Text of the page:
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    Articles > February 2002
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  Monthly Sky Guide: February 2002
The celestial highlights this month are two spectacular encounters between the Moon and the gas giant planets Jupiter and Saturn.

JUPITER in Gemini remains the most prominent object in the evening sky. During the course of the month Jupiter will dim slightly from magnitude - 2.6 to - 2.4 and still outshine Sirius, the brightest star in the sky, by a full magnitude. In the early evening of February 22nd, North American skywatchers will be treated to a spectacular close pairing of the Moon and Jupiter. For observers in northern and western Europe, northern Canada, and Siberia the Moon will actually pass in front of Jupiter. The occultation is centered at 2h UT on February 23rd.

SATURN an impressive object in Taurus is currently comparable in brightness to the bright stars Capella and Rigel. In the early evening of February 20th skywatchers in the eastern United States and southeast Canada will be able to watch the ringed planet disappear behind the Moon. Seen by eye, the planet will appear to fade from view soon after it encounters the dark limb of the Moon. View through a telescope if you can. Saturn will reappear on the bright side of the Moon about an hour later--the exact duration depends upon one's latitude. The occultation is centered at 0h UT and should not be missed, especially if you have access to a telescope.

VENUS remains too close to the Sun to be easily seen. However, by the end of the month keen skywatchers should be able to catch a glimpse of the "evening star" very low in the western sky. Try looking just above the west-southwest horizon about 30 minutes after sunset.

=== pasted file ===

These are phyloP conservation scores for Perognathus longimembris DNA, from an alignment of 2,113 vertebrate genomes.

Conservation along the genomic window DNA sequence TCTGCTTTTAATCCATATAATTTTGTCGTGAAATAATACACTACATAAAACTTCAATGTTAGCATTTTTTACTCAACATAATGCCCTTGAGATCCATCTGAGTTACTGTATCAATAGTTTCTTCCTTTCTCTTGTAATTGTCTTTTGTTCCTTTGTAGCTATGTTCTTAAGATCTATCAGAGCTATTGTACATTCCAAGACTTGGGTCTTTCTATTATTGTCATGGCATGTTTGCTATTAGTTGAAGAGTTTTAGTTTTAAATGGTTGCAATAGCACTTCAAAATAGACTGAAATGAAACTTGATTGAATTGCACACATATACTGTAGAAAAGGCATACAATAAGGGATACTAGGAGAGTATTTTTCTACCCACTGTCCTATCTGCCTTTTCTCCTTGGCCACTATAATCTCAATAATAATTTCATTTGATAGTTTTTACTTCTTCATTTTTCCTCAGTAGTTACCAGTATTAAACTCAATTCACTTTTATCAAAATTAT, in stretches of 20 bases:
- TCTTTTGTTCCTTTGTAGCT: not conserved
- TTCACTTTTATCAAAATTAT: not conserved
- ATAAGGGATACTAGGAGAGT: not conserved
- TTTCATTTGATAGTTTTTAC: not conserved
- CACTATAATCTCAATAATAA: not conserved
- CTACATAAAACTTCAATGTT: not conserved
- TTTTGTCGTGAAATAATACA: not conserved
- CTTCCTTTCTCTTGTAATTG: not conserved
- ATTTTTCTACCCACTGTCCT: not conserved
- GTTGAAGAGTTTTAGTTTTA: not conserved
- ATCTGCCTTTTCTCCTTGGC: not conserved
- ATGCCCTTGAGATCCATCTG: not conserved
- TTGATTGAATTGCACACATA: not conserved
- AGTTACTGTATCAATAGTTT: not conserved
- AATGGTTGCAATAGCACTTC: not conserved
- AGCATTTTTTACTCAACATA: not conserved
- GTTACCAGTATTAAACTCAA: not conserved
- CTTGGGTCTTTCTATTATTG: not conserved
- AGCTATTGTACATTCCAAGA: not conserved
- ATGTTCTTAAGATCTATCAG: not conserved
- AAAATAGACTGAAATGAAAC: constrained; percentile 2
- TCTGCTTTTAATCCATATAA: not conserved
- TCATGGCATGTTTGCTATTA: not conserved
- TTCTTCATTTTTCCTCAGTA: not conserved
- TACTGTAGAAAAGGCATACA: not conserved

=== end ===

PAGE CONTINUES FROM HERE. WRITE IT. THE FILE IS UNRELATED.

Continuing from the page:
MARS in Pisces continues to fade as its distance from Earth increases. By month's end Mars will cross into Aries and dim to magnitude 1.3, its diameter now less than 5 arcseconds. The brilliant orange beacon of last summer is now nothing more than a tiny, featureless disk when seen in a telescope.

MERCURY at greatest morning elongation on February 21st, but unfortunately too low to be easily seen from mid-northern latitudes.

The Zodiacal Light is caused by sunlight reflecting off meteoric dust lying in the plane of the ecliptic. Best seen in late February, look for a faint, conical glow extending upwards from the western horizon about 1 to 2 hours after sunset. [Northern Hemisphere only]

Clear skies until next month!

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